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February 9, 2002
Inquest jury calls for tough bail conditions
Hadley murder-suicide: Domestic violence activists worry about implementationGavin Mackenzie
National Post, with files from the Canadian Press
The jury at an inquest into the brutal murder of an Ontario mother by her husband made sweeping recommendations yesterday aimed at protecting women in violent relationships.
The coroner's jury examining the shooting death of Gillian Hadley, 35, by her 34-year-old husband, Ralph, recommended immediate increased funding of social services for abused women, tough new bail conditions for abusive partners and increased training for lawyers and police in dealing with domestic violence cases.
Ms. Hadley was shot in the head by her estranged husband in the hallway of the couple's former Pickering, Ont., residence in June, 2000, after she was chased into the street naked and clutching her child.
Mr. Hadley took his own life shortly afterward in their former bedroom.
At the time of the murder-suicide, Mr. Hadley was facing charges for assaulting Ms. Hadley and was free on bail but forbidden from having contact with his wife or possessing a firearm.
The inquest jury made 58 recommendations targeted at bringing about change in the way the judicial system as well as the federal and provincial governments deal with spousal abuse.
"Domestic violence is a crime that is different from other crimes in two ways: the likelihood of repeat violence is common and at most times predictable and the victim is known in advance," said Dr. Bonita Porter, the deputy chief coroner, in the jury's verdict.
"With this knowledge, society has an opportunity to use its expertise, resources and updated technologies to prevent this type of crime."
The jury wants an Ontario government committee, including women's and children's advocates, established to ensure the recommendations are implemented, along with those from a similar inquest three years earlier.
Among the jury's seven pages of recommendations are the following:
- Increased federal and provincial spending on temporary and short-term subsidized housing;
- Increased domestic abuse- training at the Ontario Police College leading to the graduation of at least one domestic violence investigator per class;
- An end to the police practice of requiring a complainant to secure statements from witnesses and others and to gather evidence;
- Denying bail when a complainant can demonstrate their safety would be jeopardized if an accused person is released;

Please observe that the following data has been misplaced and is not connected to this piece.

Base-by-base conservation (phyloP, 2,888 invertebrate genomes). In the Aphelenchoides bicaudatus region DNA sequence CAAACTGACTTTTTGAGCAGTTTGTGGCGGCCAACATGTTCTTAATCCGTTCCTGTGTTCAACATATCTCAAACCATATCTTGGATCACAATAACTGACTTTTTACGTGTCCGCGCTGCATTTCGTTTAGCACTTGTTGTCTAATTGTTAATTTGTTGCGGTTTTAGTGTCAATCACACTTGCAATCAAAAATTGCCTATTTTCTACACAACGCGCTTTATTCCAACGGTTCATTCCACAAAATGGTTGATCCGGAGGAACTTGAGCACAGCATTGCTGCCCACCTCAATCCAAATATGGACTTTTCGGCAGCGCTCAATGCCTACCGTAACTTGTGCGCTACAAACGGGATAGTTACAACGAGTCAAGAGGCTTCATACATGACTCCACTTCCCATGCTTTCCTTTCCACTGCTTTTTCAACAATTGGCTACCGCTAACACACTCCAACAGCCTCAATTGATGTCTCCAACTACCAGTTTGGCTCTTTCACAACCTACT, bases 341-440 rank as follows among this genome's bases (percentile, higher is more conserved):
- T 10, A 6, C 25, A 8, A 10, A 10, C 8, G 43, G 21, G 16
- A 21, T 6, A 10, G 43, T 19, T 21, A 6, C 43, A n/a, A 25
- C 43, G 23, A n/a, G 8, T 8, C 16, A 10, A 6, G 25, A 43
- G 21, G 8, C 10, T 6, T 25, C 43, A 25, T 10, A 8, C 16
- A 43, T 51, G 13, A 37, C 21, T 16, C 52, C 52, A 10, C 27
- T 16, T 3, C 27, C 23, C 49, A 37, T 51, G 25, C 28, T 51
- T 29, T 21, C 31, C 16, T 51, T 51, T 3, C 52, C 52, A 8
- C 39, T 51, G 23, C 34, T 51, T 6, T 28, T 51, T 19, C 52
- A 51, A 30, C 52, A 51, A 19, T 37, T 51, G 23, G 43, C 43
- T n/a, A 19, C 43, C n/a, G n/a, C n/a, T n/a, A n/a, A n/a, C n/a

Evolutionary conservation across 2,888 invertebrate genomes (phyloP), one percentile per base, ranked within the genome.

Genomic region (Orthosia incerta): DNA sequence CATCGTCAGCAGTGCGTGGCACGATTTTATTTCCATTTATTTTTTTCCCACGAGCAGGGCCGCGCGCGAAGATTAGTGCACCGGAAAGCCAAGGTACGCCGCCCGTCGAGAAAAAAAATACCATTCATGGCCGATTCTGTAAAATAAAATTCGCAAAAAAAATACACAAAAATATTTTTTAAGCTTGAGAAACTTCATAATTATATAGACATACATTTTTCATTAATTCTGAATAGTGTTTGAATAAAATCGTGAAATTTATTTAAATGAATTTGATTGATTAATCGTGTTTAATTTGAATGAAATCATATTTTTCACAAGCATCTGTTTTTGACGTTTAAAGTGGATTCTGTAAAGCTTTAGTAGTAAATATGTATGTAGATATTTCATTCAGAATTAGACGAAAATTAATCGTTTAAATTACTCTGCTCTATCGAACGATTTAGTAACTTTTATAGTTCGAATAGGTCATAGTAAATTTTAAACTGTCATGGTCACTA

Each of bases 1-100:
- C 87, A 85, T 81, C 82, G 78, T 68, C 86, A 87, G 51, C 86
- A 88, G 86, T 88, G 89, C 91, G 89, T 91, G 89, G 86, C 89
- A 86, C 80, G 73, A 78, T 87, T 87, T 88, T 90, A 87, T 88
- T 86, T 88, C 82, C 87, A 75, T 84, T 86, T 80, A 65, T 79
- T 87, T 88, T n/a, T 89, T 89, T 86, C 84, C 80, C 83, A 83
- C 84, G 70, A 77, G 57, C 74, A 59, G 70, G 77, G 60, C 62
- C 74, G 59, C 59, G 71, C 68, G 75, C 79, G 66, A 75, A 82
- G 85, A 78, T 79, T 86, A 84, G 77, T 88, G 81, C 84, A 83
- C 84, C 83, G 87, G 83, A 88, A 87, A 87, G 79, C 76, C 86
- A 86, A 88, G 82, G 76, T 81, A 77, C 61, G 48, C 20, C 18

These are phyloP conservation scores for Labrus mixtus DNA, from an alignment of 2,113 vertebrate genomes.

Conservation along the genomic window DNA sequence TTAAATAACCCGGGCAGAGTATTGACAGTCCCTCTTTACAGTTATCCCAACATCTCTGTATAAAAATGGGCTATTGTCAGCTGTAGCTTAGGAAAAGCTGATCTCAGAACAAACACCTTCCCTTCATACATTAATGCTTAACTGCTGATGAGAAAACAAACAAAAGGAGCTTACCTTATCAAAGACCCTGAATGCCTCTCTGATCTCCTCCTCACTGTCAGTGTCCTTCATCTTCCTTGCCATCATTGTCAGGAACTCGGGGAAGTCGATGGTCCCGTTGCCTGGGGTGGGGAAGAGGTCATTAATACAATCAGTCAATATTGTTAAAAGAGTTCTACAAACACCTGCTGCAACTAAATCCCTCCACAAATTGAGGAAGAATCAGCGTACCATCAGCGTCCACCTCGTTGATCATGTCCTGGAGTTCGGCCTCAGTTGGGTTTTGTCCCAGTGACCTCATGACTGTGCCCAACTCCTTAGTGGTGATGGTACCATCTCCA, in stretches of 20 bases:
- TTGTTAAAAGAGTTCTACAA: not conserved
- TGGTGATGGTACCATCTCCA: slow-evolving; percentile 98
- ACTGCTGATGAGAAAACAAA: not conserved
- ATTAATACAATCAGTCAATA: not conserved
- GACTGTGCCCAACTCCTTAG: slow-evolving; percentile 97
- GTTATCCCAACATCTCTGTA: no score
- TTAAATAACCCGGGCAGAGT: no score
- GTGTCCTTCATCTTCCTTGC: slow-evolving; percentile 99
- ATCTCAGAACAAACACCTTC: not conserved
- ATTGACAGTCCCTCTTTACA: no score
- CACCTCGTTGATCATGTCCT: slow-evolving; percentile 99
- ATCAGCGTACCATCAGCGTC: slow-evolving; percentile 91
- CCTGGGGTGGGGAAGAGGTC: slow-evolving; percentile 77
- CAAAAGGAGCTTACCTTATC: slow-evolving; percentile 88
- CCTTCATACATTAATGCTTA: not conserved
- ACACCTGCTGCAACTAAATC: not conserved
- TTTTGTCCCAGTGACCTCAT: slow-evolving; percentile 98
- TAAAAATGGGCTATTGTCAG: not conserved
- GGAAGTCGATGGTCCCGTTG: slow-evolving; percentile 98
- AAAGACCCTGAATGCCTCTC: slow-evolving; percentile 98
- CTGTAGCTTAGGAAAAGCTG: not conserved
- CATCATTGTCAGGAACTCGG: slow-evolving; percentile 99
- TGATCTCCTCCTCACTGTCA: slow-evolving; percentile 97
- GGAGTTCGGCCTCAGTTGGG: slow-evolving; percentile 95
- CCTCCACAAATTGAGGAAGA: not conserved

Geri Sanson, a lawyer representing an association of emergency shelters which presented evidence at the inquest, applauded the recommendations.
"The jury has come up with some incredibly thoughtful and meaning ideas," she said.
"They recognized the importance of a two-staged approach. You need both safety for the woman and her children as well as accountability for the accused and the system dealing with the accused."
Ms. Sanson said government lawyers urged the jury to avoid recommendations that would cost too much money.
Tom Marshall, the lawyer representing Ontario's attorney general at the inquest, admitted not all the recommendations are likely to be implemented by the province.
"There are some, from a cost perspective, that will be more easily managed than the other ones," he said.
"I expect the government will take these matters very seriously; I have no doubt about that."
Three years ago an inquiry into the murder of another Ontario woman Arlene May by her estranged partner made hundreds of recommendations. Many of them have not been implemented and the jurors asked that the Ontario government to develop a five-year plan to initiate both inquest's recommendations.
Pamela Cross, a co-ordinator at the Ontario Women's Justice Network, said the jury's recommendations are "excellent" but considering the government's track record she thinks the ideas might fall upon deaf ears.
"My enthusiasm is somewhat tempered," she said. "Here we are almost four years later and virtually none of those recommendations [from Ms. May's inquest] have been implemented."
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